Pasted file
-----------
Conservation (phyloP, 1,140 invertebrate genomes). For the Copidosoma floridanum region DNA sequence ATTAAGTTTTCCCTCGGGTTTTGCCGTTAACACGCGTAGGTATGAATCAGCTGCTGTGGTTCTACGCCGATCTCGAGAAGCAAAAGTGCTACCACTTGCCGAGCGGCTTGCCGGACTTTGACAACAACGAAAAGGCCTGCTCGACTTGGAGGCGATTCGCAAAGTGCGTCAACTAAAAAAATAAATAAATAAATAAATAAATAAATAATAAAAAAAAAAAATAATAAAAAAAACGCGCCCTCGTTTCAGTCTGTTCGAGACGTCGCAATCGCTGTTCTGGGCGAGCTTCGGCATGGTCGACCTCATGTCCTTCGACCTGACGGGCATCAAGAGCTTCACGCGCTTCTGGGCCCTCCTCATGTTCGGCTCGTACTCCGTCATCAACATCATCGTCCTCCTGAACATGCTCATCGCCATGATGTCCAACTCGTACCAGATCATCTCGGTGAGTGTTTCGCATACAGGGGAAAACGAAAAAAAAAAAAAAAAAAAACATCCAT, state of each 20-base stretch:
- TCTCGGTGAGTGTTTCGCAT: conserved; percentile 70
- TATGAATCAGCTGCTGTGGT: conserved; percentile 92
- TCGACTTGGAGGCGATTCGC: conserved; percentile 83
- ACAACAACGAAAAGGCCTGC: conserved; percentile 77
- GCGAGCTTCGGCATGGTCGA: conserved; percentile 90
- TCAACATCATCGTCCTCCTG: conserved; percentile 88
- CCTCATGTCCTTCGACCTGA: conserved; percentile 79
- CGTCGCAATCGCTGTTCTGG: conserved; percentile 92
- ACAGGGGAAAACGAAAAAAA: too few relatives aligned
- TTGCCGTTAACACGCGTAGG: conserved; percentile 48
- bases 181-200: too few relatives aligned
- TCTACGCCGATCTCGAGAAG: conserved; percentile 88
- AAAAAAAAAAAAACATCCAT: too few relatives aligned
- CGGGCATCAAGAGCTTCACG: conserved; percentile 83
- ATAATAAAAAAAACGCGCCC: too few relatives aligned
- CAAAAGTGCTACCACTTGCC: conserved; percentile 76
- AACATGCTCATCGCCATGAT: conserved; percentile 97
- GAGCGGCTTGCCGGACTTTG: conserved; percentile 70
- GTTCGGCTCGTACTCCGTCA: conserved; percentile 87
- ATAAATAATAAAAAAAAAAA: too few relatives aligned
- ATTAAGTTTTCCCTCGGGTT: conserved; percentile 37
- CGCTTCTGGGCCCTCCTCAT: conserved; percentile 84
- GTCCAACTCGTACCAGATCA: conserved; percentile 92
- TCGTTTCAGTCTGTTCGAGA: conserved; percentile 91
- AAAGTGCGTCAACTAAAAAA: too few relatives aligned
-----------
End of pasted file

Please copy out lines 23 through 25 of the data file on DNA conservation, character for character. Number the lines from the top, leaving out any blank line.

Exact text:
- CGCTTCTGGGCCCTCCTCAT: conserved; percentile 84
- GTCCAACTCGTACCAGATCA: conserved; percentile 92
- TCGTTTCAGTCTGTTCGAGA: conserved; percentile 91